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A website for the book by Ian J Thompson:

"Rational Scientific Theories from Theism"


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27.1 The hard problem

Chalmers (1995) has divided the problems of understanding consciousness into two kinds. There are ‘easy problems’ about sensations, discrimination of patterns, information processing, and deliberate control of behavior. These are associated with the notion of consciousness. Chalmers thinks there is no real issue about whether these phenomena can be explained scientifically, for example by computational or neural mechanisms. These easy problems are to be contrasted with the ‘hard problem’ concerning the nature of experience, of qualia (the appearance that sensations present to our mind). The actual awareness that is part of consciousness appears to be a kind of ‘inner glow’ that accompanies and illuminates sensations and experiences but in a way that is mysterious to computational scientists and neurologists. What is missing, when we just discuss the mechanisms, is ‘what it is like’ to actually be the organism in question and to experience these qualia as our own.

The work of Chalmers initiated a minor industry that speculates about such questions as whether organisms can function without any accompanying consciousness. Can be ‘zombies’ that live as we do except without consciousness? If you say no to zombies, what reasons can you give? Are they impossible logically, or psychologically, or neurologically, or linguistically? Some philosophers (including Chalmers) have tried to formulate a ‘property dualism’, whereby consciousness is a property of natural objects alongside other physical properties of mass, charge, etc., but yet does not affect the causal closure of physics, which most of them want to preserve.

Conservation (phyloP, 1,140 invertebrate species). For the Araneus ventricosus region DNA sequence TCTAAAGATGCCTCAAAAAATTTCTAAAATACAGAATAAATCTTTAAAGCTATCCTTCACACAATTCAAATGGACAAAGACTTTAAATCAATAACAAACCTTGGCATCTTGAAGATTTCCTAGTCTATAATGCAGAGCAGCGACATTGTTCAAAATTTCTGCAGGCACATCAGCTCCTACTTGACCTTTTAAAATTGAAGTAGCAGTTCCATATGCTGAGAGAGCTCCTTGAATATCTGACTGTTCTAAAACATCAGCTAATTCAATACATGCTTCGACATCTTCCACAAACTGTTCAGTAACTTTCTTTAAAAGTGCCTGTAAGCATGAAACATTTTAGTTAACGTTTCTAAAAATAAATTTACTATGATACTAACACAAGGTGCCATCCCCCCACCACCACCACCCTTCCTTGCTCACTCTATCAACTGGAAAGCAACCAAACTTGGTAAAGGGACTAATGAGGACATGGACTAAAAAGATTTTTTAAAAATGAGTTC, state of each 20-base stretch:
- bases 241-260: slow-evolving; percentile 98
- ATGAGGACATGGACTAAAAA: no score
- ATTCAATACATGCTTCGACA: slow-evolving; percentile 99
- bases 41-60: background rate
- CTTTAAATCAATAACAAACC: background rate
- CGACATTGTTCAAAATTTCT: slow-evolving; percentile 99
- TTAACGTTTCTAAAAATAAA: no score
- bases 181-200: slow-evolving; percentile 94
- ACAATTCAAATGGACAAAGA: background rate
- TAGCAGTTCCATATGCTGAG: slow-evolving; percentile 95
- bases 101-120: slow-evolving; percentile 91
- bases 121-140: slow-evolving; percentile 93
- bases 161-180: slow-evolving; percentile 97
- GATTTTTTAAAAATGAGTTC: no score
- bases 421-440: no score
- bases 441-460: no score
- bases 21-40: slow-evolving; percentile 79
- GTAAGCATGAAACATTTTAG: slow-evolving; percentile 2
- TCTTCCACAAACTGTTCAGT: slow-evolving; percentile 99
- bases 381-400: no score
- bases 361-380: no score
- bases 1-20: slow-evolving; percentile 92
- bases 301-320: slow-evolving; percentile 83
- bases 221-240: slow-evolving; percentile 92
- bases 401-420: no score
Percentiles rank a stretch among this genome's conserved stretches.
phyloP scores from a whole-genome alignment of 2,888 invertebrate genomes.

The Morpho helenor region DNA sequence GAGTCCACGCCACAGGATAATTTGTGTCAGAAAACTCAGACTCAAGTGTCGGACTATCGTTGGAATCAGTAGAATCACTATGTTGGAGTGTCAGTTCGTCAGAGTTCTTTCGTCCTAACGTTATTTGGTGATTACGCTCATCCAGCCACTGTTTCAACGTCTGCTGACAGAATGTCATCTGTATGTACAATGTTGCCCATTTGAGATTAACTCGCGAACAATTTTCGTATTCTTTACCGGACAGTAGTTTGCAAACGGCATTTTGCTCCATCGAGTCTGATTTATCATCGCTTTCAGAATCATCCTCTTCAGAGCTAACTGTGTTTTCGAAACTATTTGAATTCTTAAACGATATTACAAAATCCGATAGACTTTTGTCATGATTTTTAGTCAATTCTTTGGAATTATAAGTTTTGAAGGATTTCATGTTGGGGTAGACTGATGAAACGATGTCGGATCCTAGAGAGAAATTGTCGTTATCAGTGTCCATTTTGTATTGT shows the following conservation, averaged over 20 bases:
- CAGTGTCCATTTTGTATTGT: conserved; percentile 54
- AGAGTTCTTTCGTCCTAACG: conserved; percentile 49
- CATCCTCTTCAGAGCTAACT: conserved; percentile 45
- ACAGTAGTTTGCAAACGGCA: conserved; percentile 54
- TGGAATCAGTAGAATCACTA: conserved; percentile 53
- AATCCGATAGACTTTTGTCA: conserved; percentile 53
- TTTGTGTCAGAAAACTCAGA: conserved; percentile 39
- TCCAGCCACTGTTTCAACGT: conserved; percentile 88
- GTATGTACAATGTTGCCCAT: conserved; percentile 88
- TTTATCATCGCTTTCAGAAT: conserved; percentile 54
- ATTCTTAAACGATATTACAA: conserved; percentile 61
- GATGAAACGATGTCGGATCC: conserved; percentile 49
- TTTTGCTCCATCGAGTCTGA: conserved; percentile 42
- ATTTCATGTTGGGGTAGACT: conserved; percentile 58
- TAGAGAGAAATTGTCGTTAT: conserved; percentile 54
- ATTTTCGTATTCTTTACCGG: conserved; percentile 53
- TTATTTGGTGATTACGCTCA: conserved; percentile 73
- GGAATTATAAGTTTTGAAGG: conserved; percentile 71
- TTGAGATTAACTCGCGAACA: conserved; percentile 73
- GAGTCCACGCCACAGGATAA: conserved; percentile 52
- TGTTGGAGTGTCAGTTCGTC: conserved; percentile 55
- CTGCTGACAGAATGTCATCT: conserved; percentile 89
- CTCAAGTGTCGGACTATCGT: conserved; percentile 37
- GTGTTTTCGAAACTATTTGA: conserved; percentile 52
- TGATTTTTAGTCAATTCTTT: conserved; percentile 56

Consciousness or awareness does not seem to have a causal role in psychology that is independent of the causal mechanisms that underpin whatever may be the basis for thinking and feeling. Whether these causal mechanisms are in the brain or in some other substance to be determined, consciousness itself does not appear to have causal roles in our mental life. We are sure it is there, but what does it do?

One philosophy that gives a definite answer is that of Aquinas. He asserts that consciousness is a property of the immaterial intellect and is moreover an essential property of the intellectual mind. He does not allow for a mechanistic explanation of the operation of consciousness because the mind is to him a simple substance, not composed of any parts, and so has consciousness (and intellection, will, etc.) by its very essence. A simple substance mind with such essential properties would indeed solve the hard problem. However, it would solve it at the cost of not allowing science to investigate the detailed processes of thinking and feeling or of perception of truth or loving what is good. These are the processes that we actually investigated in Part IV, on the basis that the mind was not simple but was composed of parts in some mental spaces, in several discrete degrees. Therefore, we do not accept the Thomist view of mind as a simple substance. We instead seek a more scientific understanding of all the detailed processes that go on in our minds. It is not impossible to have simple minds, but they do not fit within the theistic science that is now being developed.

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